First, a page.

IT pros wondering if they can run Windows 10 now in their organizations should study the following table, which shows hardware dependencies and even some of the licensing requirements. For instance, the ill-described Credential Guard security feature in Windows 10, which uses Hyper-V to store credentials such as NTLM hashes and Kerberos tickets, will require the use of Unified Extensible Firmware Interface (UEFI) 2.3.1 or greater, along with other hardware dependencies. Device Guard is another virtualization-enabled security technology but it's designed to ward off malware attacks. Device Guard has the same laundry list of hardware requirements as Credential Guard.

Home Pro Enterprise Requirements
Device encryption Device encryption Device encryption InstantGo (formerly known as "Connected Standby") or a device that passes the "Device Encryption Requirements Test"
Sideloading business apps Sideloading business apps Sideloading business apps  
Mobile device management Mobile device management Mobile device management "Coming later" for the Home edition; possible licensing dependencies on the Enterprise Mobility Suite
"Easy" upgrade to Education edition "Easy" upgrade to Enterprise edition  
Microsoft Passport Microsoft Passport Microsoft Passport  
Windows Update Windows Update Windows Update  
Domain join Domain join  
Group Policy management Group Policy management  
BitLocker BitLocker Trusted Platform Module (TPM) 1.2 or greater
Enterprise Mode for Internet Explorer Enterprise Mode for Internet Explorer  
Assigned Access 8.1 Assigned Access 8.1 InstantGo (formerly known as "Connected Standby") or device that passes the device encryption Windows Hardware Certification Kit (HCK) test
Remote Desktop Remote Desktop  
Client Hyper-V Client Hyper-V  
Ability to join Azure Active Directory with single sign-on to cloud-hosted apps Ability to join Azure Active Directory with single sign-on to cloud-hosted apps Azure Active Directory license
Windows Store for Organizations Windows Store for Organizations "Coming later"
  Enterprise Data Protection Enterprise Data Protection "Coming later"; possible licensing dependencies for Azure Active Directory and the Azure Rights Management Service
Windows Update for Business Windows Update for Business  
Current Branch for Business Current Branch for Business  
Long-Term Servicing Branch  
Direct Access  
Windows To Go Creator  
AppLocker  
BranchCache  
Start Screen control via Group Policy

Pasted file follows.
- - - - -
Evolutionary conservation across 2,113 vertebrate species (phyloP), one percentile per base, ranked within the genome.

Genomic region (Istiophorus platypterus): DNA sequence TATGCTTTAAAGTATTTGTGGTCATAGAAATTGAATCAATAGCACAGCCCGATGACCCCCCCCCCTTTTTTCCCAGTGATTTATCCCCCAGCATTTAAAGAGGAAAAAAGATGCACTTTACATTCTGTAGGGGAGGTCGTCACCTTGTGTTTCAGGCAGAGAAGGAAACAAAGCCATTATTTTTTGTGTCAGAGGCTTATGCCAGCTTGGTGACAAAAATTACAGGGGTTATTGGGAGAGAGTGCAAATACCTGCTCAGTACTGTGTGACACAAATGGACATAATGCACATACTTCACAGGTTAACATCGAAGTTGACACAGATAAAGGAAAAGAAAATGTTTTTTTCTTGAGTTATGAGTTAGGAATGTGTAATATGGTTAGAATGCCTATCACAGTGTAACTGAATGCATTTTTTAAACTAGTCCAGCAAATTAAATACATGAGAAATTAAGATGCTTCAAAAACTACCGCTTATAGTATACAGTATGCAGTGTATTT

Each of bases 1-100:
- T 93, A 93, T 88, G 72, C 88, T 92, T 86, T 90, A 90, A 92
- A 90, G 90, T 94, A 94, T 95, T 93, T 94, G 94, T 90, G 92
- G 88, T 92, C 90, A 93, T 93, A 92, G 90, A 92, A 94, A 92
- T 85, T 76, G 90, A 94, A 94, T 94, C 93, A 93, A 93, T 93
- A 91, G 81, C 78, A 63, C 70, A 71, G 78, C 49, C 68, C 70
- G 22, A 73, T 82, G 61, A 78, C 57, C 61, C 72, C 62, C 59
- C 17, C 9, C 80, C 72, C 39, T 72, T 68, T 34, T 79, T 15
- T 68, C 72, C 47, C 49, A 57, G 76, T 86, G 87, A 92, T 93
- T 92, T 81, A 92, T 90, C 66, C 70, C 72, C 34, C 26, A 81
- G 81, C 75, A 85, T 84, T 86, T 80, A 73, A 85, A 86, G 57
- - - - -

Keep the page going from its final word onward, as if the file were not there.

Granular UX control  
Credential Guard Unified Extensible Firmware Interface (UEFI) 2.3.1 or greater; Virtualization Extensions such as Intel VT-X, AMD-V and SLAT must be enabled; x64 version of Windows; IOMMU, such as Intel VT-d, AMD-Vi; TPM 2.0; BIOS lockdown
Device Guard Unified Extensible Firmware Interface (UEFI) 2.3.1 or greater; Virtualization Extensions such as Intel VT-X, AMD-V and SLAT must be enabled; x64 version of Windows; IOMMU, such as Intel VT-d, AMD-Vi; TPM 2.0; BIOS lockdown

Windows 10 Pro and Enterprise edition features for organizations, with notes about potential hardware and licensing dependencies.Note that the Education edition of Windows 10 isn't listed here because it's essentially the same as the Enterprise edition. Source: Microsoft "Business Experiences" editions comparison page.

Features Not Available
Some Windows 10 features Microsoft has talked about this year aren't available with this July 29 launch (see table). The missing features sometimes depend on other Microsoft products in this new "Windows 10 as a service" world. For instance, Mobile device management in Windows 10, which is heavily dependent on Microsoft Intune developments, isn't yet available.

The integrated Windows Store for organizations, which will allow things like the sideloading of line-of-business apps for distribution to mobile end users, isn't available yet. This week, Microsoft indicated that it just now giving developers the tools to submit Universal Windows Platform apps to the Windows 10 Store.

Enterprise Data Protection, which is a Microsoft code word for a technology that helps prevent data leakages when used with the Azure Rights Management Service, isn't available with this release of Windows 10. This is a technology that restricts end users from forwarding documents to unauthorized users. It will be available "later this year" according to Terry Myerson, executive vice president of the Windows and Devices Group.

Organization opting for the long-term servicing branch of Windows 10 won't get the new Edge Web browser. They'll have Internet Explorer 11 instead. Microsoft has previously described its Windows 10 servicing branch concepts, but the information has dribbled out in a scattered fashion. The long-term servicing branch is the traditional model and the only one that permits update deferrals over the product's lifetime support period (10 years). Organizations can also opt for a "current branch for business" update model that permits update deferrals for eight months. The "current branch" model is like the Windows Update model, where updates stream to the desktop.